Kung op woon sen, shrimp and glass noodles, Or Tor Kor Market, Bangkok

I had never noticed it before because it was new; less than a week old, confessed the owner. After recently graduating from a professional cooking course at Kasetsart University, she and her husband (and baby) decided to open up a stall at the market. Her take was deliciously peppery, but as she used margarine instead of the more traditional pork fat (a result of her Western-style cooking education, she explained), it lacked the richness I normally associate with kung op woon sen.

Another reason to visit the market is the abundance of regional Thai food. There at least four stalls selling various products from Thailand’s north, and at least three stalls selling southern Thai food, including Jiap’s, whose Phuket-style naam yaa pak tai, a fish-based coconut curry that is by far the mildest of all her excruciatingly spicy dishes, is pretty good:

Jiap, a native of Phuket, serving up southern-style naam yaa, a fish curry over fresh rice noodles, from her stall at Bangkok's Or Tor Kor Market

The food of Thailand’s northeast is represented by Sut Jai Kai Yaang, a stall (with an nearby, but noisy restaurant), that has served som tam and grilled chicken at Or Tor Kor for more than 30 years now:

Making som tam at Sut Jai Kai Yaang, a stall that has sold isaan food from Bangkok's Or Tor Kor Market for 30 years

They sell do-it-yourself som tam kits with everything you’d need (except the mortar and pestle–but those can also be bought nearby), something I’d never seen elsewhere.

In recent years, I’ve tended to visit Or Tor Kor primarily for its handsome branch of the Doi Kham or Royal Projects store, located directly east of the market. There you can get high-quality, Western-style produce grown in northern Thailand for ridiculously cheap. A recent visit revealed hard-to-find items such as sweet lemons, Italian parsley, rhubarb and smoked trout. At the west end of the market is another shop selling similar products from a different project; they have tiny bottles of wonderfully creamy goat milk and on occasion, a decent liver pate.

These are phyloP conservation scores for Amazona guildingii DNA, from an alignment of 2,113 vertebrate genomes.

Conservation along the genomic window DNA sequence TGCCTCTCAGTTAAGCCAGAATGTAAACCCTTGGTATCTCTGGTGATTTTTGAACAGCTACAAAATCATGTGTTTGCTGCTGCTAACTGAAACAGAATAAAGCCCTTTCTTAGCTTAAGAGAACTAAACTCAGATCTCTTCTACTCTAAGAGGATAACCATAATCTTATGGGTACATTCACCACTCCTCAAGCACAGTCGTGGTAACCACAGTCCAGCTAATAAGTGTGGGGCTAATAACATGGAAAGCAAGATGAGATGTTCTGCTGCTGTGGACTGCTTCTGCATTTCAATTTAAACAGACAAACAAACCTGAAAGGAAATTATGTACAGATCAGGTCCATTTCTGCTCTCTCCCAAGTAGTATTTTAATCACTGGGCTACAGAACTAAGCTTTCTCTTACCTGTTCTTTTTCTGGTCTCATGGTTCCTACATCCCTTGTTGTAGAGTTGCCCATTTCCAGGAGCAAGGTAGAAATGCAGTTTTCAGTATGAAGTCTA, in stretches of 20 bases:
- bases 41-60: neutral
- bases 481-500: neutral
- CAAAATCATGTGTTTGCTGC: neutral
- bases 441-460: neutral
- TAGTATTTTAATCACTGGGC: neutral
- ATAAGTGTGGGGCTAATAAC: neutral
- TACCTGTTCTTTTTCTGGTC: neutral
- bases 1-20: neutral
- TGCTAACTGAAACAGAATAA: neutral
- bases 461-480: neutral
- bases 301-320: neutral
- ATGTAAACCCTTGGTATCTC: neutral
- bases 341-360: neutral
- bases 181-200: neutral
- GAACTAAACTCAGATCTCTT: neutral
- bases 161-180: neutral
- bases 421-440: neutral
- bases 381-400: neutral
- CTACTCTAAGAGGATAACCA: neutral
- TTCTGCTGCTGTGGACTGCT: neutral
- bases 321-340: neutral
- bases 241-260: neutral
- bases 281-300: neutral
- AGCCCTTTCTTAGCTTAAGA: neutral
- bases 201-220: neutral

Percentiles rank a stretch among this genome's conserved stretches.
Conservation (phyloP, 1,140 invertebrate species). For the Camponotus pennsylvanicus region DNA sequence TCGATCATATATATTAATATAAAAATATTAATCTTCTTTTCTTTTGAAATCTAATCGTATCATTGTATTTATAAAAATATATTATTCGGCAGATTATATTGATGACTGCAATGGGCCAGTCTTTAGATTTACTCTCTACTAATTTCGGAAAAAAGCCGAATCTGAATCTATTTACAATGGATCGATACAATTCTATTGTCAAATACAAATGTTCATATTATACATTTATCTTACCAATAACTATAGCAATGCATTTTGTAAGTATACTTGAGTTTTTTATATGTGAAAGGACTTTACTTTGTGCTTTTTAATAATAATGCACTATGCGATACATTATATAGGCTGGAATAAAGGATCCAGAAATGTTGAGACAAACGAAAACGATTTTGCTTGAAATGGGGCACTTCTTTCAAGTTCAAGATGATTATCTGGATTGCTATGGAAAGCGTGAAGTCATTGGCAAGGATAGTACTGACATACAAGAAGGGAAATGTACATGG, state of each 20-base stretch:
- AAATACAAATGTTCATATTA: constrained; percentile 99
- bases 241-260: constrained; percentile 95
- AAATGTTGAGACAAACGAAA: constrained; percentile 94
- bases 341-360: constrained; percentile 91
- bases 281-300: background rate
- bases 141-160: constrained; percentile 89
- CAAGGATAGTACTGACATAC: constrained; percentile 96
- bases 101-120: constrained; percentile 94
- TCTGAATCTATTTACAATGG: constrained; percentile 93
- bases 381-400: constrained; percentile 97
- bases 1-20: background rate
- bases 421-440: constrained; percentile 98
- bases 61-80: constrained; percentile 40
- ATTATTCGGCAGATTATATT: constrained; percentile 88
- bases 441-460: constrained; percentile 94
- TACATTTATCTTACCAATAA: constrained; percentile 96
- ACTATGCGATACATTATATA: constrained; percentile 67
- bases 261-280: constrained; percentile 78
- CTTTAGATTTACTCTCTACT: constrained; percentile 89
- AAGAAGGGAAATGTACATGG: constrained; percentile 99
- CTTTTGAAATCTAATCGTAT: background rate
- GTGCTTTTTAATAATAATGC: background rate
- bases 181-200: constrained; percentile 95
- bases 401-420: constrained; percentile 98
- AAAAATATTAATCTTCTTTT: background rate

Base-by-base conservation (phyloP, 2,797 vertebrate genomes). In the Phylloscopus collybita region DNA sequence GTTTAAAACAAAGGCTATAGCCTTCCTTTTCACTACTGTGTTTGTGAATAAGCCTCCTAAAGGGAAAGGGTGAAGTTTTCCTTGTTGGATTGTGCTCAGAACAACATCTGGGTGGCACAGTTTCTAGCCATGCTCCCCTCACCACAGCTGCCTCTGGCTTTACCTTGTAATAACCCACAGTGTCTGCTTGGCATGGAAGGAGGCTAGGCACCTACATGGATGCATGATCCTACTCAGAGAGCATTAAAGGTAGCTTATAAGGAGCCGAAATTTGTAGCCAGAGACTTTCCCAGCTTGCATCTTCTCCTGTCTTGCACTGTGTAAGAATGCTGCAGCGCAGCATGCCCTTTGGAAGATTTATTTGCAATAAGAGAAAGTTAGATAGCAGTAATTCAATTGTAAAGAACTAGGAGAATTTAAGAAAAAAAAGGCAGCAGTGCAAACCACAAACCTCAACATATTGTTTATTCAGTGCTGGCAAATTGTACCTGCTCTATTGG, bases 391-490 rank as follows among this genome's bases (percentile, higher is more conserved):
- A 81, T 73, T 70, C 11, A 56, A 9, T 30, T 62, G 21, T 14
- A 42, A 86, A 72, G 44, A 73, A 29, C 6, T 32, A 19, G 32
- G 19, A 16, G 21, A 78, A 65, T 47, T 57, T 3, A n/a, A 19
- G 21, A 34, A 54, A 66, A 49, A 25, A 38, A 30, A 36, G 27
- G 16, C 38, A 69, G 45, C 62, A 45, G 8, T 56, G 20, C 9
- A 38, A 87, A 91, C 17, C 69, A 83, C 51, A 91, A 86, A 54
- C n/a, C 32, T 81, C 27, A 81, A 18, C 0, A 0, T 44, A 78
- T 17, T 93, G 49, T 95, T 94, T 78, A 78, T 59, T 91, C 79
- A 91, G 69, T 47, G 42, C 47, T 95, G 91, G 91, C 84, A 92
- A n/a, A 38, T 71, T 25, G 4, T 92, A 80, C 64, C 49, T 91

See the entire photoset of images from today’s trip to Or Tor Kor Market here.

Or Tor Kor Market (Google Maps link)


7 Comments for Or Tor Kor Market


Austin,

Nice shots (as usual) but speaking as a photographer, I just did not find the market to be as interesting or inspiring as it was prior to the renovations. To me there’s a human element that is now missing. Somehow, it doesn’t have the same feel or level of energy that it had. Who’s to say?

Dave

you’re damned if you do and you’re damned if you don’t huh

personally I’m all for hygiene, even if it does remove a certain “human element”

Wow, I was surprised to see that pa beuk being sold in the market. I hope you took advantage of the opportunity to sample it, because it’s very rare and probably on its way to extinction.

Speaking of renovations, there has been a fairly recent makeover of the “food court” section.

It was great to meet you at Khao Cooking School in April – coming back to Thailand (Bangkok)and their school January 14-22. You still around.

[…] Two excellent writers on food in Thailand are big fans or Or Tor Kor: check out Leela’s memories of Or Tor Kor, and Austin Bush’s beautiful photography of the market. […]

To elgin: pla buek is far from being extinct. It has been seeded in various lakes and reservoirs in Thailand, and it is also reared on farm for food. Sadly though, its native habitat and population in the Mekhong River is suffering. Chinese blasting of rapids near Chiang Saen to create a channel for their freight boats has been a major blow as that is thought to be their spawning area.